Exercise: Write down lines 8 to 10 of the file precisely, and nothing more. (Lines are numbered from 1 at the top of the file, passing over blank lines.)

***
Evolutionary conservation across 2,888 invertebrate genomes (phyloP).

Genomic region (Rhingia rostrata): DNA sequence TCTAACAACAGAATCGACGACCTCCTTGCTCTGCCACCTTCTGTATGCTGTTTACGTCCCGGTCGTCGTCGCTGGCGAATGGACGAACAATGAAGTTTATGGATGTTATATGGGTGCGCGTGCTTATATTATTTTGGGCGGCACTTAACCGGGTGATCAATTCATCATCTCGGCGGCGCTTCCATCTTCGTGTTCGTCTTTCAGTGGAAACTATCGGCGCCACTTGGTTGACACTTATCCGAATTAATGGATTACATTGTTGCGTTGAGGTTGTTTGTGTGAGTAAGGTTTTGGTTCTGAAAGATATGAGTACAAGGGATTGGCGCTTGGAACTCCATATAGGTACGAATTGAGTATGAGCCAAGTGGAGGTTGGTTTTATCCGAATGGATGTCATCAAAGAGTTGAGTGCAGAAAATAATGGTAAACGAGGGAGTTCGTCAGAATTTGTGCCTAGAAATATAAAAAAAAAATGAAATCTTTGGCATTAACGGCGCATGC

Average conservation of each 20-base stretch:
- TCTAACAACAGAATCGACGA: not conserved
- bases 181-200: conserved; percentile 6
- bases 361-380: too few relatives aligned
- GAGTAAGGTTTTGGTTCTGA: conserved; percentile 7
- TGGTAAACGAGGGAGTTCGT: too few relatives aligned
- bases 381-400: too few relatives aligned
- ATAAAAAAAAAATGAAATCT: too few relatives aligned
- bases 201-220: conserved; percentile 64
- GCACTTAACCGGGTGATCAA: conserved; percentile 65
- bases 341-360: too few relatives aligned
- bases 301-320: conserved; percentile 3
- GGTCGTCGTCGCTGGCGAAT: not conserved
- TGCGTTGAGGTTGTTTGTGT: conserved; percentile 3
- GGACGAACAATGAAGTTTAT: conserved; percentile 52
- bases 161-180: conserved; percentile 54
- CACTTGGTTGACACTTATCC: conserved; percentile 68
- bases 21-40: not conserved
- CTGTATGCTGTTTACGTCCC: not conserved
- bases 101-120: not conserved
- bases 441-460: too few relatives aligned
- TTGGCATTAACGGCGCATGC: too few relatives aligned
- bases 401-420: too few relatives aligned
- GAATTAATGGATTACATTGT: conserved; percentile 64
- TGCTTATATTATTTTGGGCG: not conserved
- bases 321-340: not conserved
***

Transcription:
- TGGTAAACGAGGGAGTTCGT: too few relatives aligned
- bases 381-400: too few relatives aligned
- ATAAAAAAAAAATGAAATCT: too few relatives aligned